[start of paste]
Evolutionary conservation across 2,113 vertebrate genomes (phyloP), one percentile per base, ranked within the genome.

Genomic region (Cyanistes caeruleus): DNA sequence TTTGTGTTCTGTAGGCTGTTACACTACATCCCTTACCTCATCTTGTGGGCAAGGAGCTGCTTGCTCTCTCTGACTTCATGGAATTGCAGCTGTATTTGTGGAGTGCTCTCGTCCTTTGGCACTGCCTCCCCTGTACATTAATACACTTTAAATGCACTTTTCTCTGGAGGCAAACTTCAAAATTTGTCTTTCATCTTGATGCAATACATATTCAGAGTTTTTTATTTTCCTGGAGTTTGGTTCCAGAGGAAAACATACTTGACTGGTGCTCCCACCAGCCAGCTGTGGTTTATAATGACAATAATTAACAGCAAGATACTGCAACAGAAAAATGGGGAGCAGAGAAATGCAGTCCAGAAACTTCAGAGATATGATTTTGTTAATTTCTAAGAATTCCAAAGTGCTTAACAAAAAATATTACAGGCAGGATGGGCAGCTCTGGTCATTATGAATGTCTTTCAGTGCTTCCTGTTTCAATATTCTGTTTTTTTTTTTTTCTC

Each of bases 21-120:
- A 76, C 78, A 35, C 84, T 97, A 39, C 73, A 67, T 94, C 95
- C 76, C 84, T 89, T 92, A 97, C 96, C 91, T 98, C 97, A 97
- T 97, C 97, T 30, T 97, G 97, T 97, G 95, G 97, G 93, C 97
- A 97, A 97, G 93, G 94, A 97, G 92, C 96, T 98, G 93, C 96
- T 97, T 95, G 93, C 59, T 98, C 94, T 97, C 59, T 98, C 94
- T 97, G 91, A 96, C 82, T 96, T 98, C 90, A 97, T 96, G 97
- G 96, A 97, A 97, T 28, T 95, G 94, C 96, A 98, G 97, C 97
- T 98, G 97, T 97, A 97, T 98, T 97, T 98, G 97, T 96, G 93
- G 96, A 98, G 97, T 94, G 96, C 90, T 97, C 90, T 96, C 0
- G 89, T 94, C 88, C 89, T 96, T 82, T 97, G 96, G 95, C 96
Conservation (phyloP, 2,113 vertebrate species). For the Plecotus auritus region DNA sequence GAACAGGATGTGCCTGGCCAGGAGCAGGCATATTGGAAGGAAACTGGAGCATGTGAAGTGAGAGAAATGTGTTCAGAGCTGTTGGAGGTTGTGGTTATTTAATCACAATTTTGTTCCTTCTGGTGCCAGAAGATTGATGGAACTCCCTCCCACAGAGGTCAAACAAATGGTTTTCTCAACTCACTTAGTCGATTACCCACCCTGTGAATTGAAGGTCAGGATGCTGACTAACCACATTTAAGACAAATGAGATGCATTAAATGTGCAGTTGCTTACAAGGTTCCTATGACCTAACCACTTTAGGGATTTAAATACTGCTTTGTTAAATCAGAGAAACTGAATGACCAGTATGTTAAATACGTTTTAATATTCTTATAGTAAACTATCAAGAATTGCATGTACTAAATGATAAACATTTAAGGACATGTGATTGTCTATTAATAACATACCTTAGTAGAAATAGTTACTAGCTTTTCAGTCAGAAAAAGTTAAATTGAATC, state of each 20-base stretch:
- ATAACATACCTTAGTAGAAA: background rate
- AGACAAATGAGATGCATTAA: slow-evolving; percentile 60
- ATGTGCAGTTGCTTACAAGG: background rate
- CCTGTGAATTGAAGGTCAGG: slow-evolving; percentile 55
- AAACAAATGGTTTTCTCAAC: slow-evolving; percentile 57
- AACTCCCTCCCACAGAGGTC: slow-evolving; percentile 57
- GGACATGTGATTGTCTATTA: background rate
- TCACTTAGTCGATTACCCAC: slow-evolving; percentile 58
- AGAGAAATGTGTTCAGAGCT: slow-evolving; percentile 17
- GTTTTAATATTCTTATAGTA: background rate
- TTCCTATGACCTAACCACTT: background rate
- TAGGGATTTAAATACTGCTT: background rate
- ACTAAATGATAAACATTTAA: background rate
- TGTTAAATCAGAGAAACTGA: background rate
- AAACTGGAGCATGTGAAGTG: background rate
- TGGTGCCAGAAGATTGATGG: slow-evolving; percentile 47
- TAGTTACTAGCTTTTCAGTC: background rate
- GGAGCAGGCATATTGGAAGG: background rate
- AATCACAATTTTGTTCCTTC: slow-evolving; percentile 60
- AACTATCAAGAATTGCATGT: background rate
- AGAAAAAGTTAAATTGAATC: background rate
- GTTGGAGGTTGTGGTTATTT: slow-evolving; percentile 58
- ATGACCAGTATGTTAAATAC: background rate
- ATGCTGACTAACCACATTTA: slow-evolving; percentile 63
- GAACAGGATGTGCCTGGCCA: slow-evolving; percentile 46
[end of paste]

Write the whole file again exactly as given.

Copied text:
Evolutionary conservation across 2,113 vertebrate genomes (phyloP), one percentile per base, ranked within the genome.

Genomic region (Cyanistes caeruleus): DNA sequence TTTGTGTTCTGTAGGCTGTTACACTACATCCCTTACCTCATCTTGTGGGCAAGGAGCTGCTTGCTCTCTCTGACTTCATGGAATTGCAGCTGTATTTGTGGAGTGCTCTCGTCCTTTGGCACTGCCTCCCCTGTACATTAATACACTTTAAATGCACTTTTCTCTGGAGGCAAACTTCAAAATTTGTCTTTCATCTTGATGCAATACATATTCAGAGTTTTTTATTTTCCTGGAGTTTGGTTCCAGAGGAAAACATACTTGACTGGTGCTCCCACCAGCCAGCTGTGGTTTATAATGACAATAATTAACAGCAAGATACTGCAACAGAAAAATGGGGAGCAGAGAAATGCAGTCCAGAAACTTCAGAGATATGATTTTGTTAATTTCTAAGAATTCCAAAGTGCTTAACAAAAAATATTACAGGCAGGATGGGCAGCTCTGGTCATTATGAATGTCTTTCAGTGCTTCCTGTTTCAATATTCTGTTTTTTTTTTTTTCTC

Each of bases 21-120:
- A 76, C 78, A 35, C 84, T 97, A 39, C 73, A 67, T 94, C 95
- C 76, C 84, T 89, T 92, A 97, C 96, C 91, T 98, C 97, A 97
- T 97, C 97, T 30, T 97, G 97, T 97, G 95, G 97, G 93, C 97
- A 97, A 97, G 93, G 94, A 97, G 92, C 96, T 98, G 93, C 96
- T 97, T 95, G 93, C 59, T 98, C 94, T 97, C 59, T 98, C 94
- T 97, G 91, A 96, C 82, T 96, T 98, C 90, A 97, T 96, G 97
- G 96, A 97, A 97, T 28, T 95, G 94, C 96, A 98, G 97, C 97
- T 98, G 97, T 97, A 97, T 98, T 97, T 98, G 97, T 96, G 93
- G 96, A 98, G 97, T 94, G 96, C 90, T 97, C 90, T 96, C 0
- G 89, T 94, C 88, C 89, T 96, T 82, T 97, G 96, G 95, C 96
Conservation (phyloP, 2,113 vertebrate species). For the Plecotus auritus region DNA sequence GAACAGGATGTGCCTGGCCAGGAGCAGGCATATTGGAAGGAAACTGGAGCATGTGAAGTGAGAGAAATGTGTTCAGAGCTGTTGGAGGTTGTGGTTATTTAATCACAATTTTGTTCCTTCTGGTGCCAGAAGATTGATGGAACTCCCTCCCACAGAGGTCAAACAAATGGTTTTCTCAACTCACTTAGTCGATTACCCACCCTGTGAATTGAAGGTCAGGATGCTGACTAACCACATTTAAGACAAATGAGATGCATTAAATGTGCAGTTGCTTACAAGGTTCCTATGACCTAACCACTTTAGGGATTTAAATACTGCTTTGTTAAATCAGAGAAACTGAATGACCAGTATGTTAAATACGTTTTAATATTCTTATAGTAAACTATCAAGAATTGCATGTACTAAATGATAAACATTTAAGGACATGTGATTGTCTATTAATAACATACCTTAGTAGAAATAGTTACTAGCTTTTCAGTCAGAAAAAGTTAAATTGAATC, state of each 20-base stretch:
- ATAACATACCTTAGTAGAAA: background rate
- AGACAAATGAGATGCATTAA: slow-evolving; percentile 60
- ATGTGCAGTTGCTTACAAGG: background rate
- CCTGTGAATTGAAGGTCAGG: slow-evolving; percentile 55
- AAACAAATGGTTTTCTCAAC: slow-evolving; percentile 57
- AACTCCCTCCCACAGAGGTC: slow-evolving; percentile 57
- GGACATGTGATTGTCTATTA: background rate
- TCACTTAGTCGATTACCCAC: slow-evolving; percentile 58
- AGAGAAATGTGTTCAGAGCT: slow-evolving; percentile 17
- GTTTTAATATTCTTATAGTA: background rate
- TTCCTATGACCTAACCACTT: background rate
- TAGGGATTTAAATACTGCTT: background rate
- ACTAAATGATAAACATTTAA: background rate
- TGTTAAATCAGAGAAACTGA: background rate
- AAACTGGAGCATGTGAAGTG: background rate
- TGGTGCCAGAAGATTGATGG: slow-evolving; percentile 47
- TAGTTACTAGCTTTTCAGTC: background rate
- GGAGCAGGCATATTGGAAGG: background rate
- AATCACAATTTTGTTCCTTC: slow-evolving; percentile 60
- AACTATCAAGAATTGCATGT: background rate
- AGAAAAAGTTAAATTGAATC: background rate
- GTTGGAGGTTGTGGTTATTT: slow-evolving; percentile 58
- ATGACCAGTATGTTAAATAC: background rate
- ATGCTGACTAACCACATTTA: slow-evolving; percentile 63
- GAACAGGATGTGCCTGGCCA: slow-evolving; percentile 46